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field (fēld)
a. A broad, level, open expanse of land.
b. A meadow: cows grazing in a field.
c. A cultivated expanse of land, especially one devoted to a particular crop: a field of corn.
d. A portion of land or a geologic formation containing a specified natural resource: a copper field.
e. A wide unbroken expanse, as of ice.
a. A battleground.
b. Archaic A battle.
c. The scene or an area of military operations or maneuvers: officers in the field.
a. A background area, as on a flag, painting, or coin: a blue insignia on a field of red.
b. Heraldry The background of a shield or one of the divisions of the background.
a. An area or setting of practical activity or application outside an office, school, factory, or laboratory: biologists working in the field; a product tested in the field.
b. An area or region where business activities are conducted: sales representatives in the field.
5. Sports
a. An area in which an athletic event takes place, especially the area inside or near to a running track, where field events are held.
b. In baseball, the positions on defense or the ability to play defense: She excels in the field.
c. In baseball, one of the three sections of the outfield: He can hit to any field.
6. A range, area, or subject of human activity, interest, or knowledge: several fields of endeavor.
a. The contestants or participants in a competition or athletic event, especially those other than the favorite or winner.
b. The body of riders following a pack of hounds in hunting.
c. The people running in an election for a political office: The field has been reduced to three candidates.
8. Mathematics A set of elements having two operations, designated addition and multiplication, satisfying the conditions that multiplication is distributive over addition, that the set is a group under addition, and that the elements with the exception of the additive identity form a group under multiplication.
9. Physics A physical quantity in a region of space, such as gravitational force or fluid pressure, having a distinct value (scalar, vector, or tensor) at each point.
10. The usually circular area in which the image is rendered by the lens system of an optical instrument; field of view.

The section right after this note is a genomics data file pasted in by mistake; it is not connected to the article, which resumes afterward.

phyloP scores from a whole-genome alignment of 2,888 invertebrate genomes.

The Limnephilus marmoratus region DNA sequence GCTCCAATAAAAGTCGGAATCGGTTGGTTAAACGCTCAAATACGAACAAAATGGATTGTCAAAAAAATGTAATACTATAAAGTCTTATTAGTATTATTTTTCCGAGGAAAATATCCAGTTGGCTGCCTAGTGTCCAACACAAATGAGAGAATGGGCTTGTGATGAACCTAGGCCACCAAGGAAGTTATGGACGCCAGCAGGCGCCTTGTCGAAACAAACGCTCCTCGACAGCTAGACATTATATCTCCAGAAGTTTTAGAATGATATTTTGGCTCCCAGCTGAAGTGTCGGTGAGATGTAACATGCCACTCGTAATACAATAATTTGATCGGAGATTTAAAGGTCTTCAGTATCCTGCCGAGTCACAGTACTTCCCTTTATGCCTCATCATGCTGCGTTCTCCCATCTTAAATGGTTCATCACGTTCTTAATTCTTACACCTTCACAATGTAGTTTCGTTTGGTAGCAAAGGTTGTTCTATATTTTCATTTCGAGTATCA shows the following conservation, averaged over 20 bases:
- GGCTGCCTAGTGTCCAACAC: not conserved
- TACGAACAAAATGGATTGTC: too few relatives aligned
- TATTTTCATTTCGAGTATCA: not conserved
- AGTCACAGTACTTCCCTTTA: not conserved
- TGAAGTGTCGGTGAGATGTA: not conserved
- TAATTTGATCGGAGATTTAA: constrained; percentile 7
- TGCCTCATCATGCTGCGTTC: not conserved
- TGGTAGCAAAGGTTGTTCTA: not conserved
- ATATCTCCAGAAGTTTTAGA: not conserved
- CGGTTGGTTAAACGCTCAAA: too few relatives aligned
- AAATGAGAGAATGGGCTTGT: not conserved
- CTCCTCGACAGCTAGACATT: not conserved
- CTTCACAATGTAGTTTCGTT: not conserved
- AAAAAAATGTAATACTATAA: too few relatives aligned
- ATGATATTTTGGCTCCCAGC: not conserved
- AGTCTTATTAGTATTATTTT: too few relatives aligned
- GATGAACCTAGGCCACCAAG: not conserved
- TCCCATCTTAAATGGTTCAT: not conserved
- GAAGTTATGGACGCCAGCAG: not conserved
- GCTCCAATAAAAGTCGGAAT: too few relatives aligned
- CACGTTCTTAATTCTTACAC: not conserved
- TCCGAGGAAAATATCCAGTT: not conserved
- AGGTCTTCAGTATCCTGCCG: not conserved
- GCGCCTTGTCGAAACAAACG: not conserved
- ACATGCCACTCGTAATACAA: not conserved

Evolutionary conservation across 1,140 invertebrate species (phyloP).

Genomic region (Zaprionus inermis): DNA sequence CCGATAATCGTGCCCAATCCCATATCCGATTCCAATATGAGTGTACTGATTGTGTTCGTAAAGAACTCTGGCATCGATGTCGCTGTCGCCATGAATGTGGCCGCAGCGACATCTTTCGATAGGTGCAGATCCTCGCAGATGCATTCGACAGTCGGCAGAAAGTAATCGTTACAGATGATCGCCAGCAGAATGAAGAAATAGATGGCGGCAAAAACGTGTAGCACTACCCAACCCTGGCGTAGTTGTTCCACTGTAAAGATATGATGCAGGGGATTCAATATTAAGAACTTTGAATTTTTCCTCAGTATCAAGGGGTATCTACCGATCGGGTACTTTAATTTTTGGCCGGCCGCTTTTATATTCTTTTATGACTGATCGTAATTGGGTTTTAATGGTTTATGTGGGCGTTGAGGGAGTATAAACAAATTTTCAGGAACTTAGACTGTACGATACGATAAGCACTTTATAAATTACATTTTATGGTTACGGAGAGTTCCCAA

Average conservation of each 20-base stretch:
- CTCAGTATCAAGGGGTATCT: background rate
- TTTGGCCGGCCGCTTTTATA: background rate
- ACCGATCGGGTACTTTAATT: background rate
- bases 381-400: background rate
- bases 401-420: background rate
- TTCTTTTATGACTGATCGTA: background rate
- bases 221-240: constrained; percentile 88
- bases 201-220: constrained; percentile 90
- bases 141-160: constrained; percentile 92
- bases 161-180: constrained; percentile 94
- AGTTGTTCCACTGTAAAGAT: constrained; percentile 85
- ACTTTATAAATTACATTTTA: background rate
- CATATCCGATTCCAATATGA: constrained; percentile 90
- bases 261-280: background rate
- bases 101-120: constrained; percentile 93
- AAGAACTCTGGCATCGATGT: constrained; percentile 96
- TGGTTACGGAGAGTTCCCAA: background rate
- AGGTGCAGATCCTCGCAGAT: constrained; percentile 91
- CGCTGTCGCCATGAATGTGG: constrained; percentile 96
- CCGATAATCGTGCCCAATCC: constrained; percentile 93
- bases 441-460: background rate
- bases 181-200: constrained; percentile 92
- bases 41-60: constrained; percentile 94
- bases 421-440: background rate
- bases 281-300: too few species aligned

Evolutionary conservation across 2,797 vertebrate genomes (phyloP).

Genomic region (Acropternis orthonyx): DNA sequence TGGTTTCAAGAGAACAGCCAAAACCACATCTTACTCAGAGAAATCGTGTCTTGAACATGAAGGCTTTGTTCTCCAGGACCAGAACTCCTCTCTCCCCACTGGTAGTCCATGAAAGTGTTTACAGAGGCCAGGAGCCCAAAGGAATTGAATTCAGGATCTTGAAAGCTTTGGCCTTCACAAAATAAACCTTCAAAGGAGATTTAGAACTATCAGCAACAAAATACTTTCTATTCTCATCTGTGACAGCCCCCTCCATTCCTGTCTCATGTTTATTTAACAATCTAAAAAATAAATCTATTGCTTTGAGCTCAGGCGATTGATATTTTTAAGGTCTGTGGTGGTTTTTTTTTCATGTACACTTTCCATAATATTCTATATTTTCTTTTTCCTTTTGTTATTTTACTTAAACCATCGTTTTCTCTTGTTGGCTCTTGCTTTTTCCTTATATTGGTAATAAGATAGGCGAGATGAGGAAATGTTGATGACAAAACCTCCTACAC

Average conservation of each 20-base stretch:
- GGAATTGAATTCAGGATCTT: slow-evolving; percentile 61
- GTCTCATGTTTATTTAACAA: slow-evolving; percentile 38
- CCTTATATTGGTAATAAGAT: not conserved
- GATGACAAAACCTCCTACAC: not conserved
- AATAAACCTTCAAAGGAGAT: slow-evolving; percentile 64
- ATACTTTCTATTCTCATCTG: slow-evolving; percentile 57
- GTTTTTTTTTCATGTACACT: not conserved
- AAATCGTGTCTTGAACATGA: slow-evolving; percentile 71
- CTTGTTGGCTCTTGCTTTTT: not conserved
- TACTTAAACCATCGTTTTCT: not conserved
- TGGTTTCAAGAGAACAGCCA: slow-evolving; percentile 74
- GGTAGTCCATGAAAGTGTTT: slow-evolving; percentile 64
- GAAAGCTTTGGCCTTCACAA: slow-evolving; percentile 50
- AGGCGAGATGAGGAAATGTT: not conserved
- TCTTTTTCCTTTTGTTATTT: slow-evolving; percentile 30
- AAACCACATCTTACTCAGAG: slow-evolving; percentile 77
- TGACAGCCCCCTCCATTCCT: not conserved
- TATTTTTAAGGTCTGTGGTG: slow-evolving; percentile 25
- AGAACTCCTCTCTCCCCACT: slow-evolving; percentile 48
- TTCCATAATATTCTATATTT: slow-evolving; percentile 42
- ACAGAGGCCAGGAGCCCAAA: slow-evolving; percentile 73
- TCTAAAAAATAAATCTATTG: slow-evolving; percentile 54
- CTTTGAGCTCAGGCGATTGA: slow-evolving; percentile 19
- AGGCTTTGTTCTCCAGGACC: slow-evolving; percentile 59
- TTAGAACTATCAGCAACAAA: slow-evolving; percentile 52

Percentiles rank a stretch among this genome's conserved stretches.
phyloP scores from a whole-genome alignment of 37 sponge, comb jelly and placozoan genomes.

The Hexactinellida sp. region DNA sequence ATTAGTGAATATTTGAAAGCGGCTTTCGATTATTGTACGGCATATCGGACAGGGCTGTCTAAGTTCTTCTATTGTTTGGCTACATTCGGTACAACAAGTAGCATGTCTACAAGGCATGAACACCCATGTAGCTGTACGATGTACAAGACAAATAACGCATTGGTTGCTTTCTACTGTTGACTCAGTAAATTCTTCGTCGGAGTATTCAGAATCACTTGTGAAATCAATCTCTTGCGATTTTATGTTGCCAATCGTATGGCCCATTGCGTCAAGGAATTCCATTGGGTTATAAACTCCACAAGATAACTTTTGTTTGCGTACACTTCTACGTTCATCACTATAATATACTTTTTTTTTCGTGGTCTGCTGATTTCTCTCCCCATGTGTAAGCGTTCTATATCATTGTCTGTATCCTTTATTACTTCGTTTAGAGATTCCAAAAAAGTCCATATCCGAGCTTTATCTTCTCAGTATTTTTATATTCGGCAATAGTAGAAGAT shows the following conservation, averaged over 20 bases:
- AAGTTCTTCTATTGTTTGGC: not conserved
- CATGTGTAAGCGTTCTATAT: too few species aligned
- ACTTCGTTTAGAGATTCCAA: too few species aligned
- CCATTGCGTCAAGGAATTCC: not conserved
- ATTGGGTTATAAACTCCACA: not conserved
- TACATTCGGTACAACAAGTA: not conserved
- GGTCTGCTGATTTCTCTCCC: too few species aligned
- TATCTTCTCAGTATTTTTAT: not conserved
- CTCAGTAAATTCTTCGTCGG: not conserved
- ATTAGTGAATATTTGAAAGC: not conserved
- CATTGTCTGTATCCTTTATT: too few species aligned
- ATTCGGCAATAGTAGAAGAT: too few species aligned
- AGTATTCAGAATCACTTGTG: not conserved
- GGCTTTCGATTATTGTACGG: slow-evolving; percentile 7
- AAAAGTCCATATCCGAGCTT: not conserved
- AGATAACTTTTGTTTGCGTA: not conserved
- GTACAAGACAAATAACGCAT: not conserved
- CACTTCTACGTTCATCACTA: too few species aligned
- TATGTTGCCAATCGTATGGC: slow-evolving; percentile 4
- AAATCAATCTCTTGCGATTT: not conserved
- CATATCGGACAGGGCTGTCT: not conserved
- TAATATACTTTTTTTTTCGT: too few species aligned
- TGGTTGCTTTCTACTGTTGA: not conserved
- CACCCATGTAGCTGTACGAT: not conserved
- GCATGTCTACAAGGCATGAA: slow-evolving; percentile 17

11. Computers
a. An element of a database record in which one piece of information is stored.
b. A space, as on an online form or request for information, that accepts the input of text: an address field.
1. Growing, cultivated, or living in fields or open land.
2. Made, used, or carried on in the field: field operations.
3. Working, operating, or active in the field: field representatives of a firm.
v. field·ed, field·ing, fields
v. tr.
a. Sports To catch or pick up (a ball) and often make a throw to another player, especially in baseball.
b. To respond to or deal with: fielded tough questions from the press.
a. Sports To place in the playing area: field a team.
b. To nominate in an election: field a candidate.
c. To put into action; deploy: field an army of campaign workers.
3. To enter (data) into a field.
v. intr.
To play as a fielder: How well can he field?
take the field
To begin or resume activity, as in a sport or military operations.

[Middle English feld, from Old English; see pelə-2 in the Appendix of Indo-European roots.]

Synonyms: field, bailiwick, domain, province, realm, sphere, territory, turf
These nouns denote an area of activity, thought, study, or interest: the field of comparative literature; considers marketing to be her bailiwick; the domain of physics; the province of politics; the realm of constitutional law; a task within his assistant's sphere; the territory of historical research; bureaucrats interested only in protecting their turf.

The American Heritage® Dictionary of the English Language, Fifth Edition copyright ©2022 by HarperCollins Publishers. All rights reserved.
Field·ing (fēldĭng), Henry 1707-1754.
British writer whose works include the novels Joseph Andrews (1742) and Tom Jones (1749). He also wrote comedies for the stage and edited a number of periodicals.

The American Heritage® Dictionary of the English Language, Fifth Edition copyright ©2022 by HarperCollins Publishers. All rights reserved.

Indo-European & Semitic Roots Appendices

    Thousands of entries in the dictionary include etymologies that trace their origins back to reconstructed proto-languages. You can obtain more information about these forms in our online appendices:

    Indo-European Roots

    Semitic Roots

    The Indo-European appendix covers nearly half of the Indo-European roots that have left their mark on English words. A more complete treatment of Indo-European roots and the English words derived from them is available in our Dictionary of Indo-European Roots.